Scared of running out of money in retirement? A 'personal pension' could be for you

Planning young: a retirement roadmap
Planning young: a retirement roadmap

It's the rare American who has worked for one employer for 40 years and will retire with a fully-funded pension.

Company pensions are quickly receding from the retirement landscape. In 1998, 50% of Fortune 500 companies were offering traditional pensions. By 2015 less than 5% were, according to a report from Willis Towers Watson.

The result? More people are relying entirely on a 401(k) or IRA to fully fund their retirement. But some people are looking for reliable guaranteed income, the likes of which the pension once offered.

That's where annuities come in.

Imagine if instead of drawing down money from a finite "nest egg" that could grow and diminish with the market, you got a check for $1,000 every month once you hit 70 and it continued for the rest of your life.

Guaranteed income in retirement protects you from two major risks: the risk of outliving your retirement savings and the risk that the market could tank, taking your nest egg's value down with it.

"It isn't meant to be a full replacement for a 401(k) or an IRA, but part of a diversified retirement plan," says Matt Carey, founder and CEO of Blueprint Income, an online distributor of annuities. "This is guaranteed income in retirement that protects you from market risk and outliving your money."

How does it work?

An annuity is a financial contract with an insurance company that provides regular, guaranteed payments for a specific period of time, usually beginning when you retire.

But a lot of annuity products are complicated and don't really fit inside a well diversified portfolio, Carey says.

"We are focused on creating the simplest kinds of annuities by lowering the barriers to entry, simplifying the offerings and making it all available online," says Carey.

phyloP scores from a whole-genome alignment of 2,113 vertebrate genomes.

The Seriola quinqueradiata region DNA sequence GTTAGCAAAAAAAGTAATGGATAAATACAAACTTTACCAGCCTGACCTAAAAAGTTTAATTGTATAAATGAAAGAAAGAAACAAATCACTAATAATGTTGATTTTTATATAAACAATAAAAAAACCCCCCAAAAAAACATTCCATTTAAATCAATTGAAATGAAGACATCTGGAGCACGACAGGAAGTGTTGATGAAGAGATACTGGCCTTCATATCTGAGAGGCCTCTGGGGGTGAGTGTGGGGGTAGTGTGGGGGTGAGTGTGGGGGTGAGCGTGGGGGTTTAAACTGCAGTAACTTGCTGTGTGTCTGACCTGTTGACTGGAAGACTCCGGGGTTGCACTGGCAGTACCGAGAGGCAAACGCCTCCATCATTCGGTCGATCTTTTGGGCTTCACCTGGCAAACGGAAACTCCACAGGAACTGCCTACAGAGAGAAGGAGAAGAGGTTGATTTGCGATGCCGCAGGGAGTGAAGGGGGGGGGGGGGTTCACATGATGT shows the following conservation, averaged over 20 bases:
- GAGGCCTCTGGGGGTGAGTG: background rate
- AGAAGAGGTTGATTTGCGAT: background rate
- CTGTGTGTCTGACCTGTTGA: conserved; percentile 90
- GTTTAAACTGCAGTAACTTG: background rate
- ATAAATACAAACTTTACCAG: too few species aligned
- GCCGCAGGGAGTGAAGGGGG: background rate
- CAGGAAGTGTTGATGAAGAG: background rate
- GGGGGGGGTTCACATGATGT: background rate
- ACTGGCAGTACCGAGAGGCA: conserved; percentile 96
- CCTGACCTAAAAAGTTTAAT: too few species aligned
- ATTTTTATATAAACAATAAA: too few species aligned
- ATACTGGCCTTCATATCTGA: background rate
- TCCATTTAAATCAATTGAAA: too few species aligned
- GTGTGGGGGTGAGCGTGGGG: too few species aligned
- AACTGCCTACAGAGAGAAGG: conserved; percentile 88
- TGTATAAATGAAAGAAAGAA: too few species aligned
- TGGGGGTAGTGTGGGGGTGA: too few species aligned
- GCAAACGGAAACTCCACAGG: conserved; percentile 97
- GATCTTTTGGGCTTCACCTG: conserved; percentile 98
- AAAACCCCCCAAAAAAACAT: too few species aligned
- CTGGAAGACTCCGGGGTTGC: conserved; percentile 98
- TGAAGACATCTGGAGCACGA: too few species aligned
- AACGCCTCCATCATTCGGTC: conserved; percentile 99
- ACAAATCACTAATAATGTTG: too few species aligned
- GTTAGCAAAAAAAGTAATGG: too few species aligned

The difference between a regular annuity and Blueprint's "personal pension" is that an annuity is usually purchased with a large one-time deposit, which averages around $100,000. The personal pension can be set up for much less: as little as $5,000 for your initial investment. After that, Blueprint follows a subscription model for payments, allowing you to contribute as little as $100 a month in flexible payments.

Once you retire, you'll receive a monthly annuity check no matter how long you live or what's happening with the financial markets.

How much does it cost and how much will I get?

Blueprint Income does not charge any fees. It's paid a one-time commission from the insurer you contract with.

How much you get in your monthly check is determined by how much you contributed, when you started withdrawing money, and your gender.

Since women live an average of two years longer than men, women's payouts for most annuities are slightly lower.

Blueprint's personal pension is guaranteed by an insurance company, so you'll never have to worry about not receiving your payouts.

Once you've paid a significant amount of money toward a policy that ensures you'll receive income for life, what if you die before it pays out? Unless you otherwise specify, the money will go to your beneficiaries in that case.

Another common question: Can you get the money before retirement?

Nope.

"This product basically has no liquidity," says Carey. "It is strictly used for retirement. If someone thinks they may need their money for something else down the road, this isn't a good place for it."

Is it right for you?

While annuities offer safety, they don't offer growth potential like the stock market does. So they're meant for more risk-averse investors.

If you're already nearing retirement, already have a pension from your employer or are interested in relying on the markets to make your retirement income, a personal pension isn't for you.

But if you're in good health, more than five years away from retiring and are looking for secure income in retirement, an annuity like Blueprint's personal pension may be a good fit.

"If you have money in bonds, it isn't because you want that money right away," says Carey, "it's because you want that money to be safe. It is the same with the personal pension."

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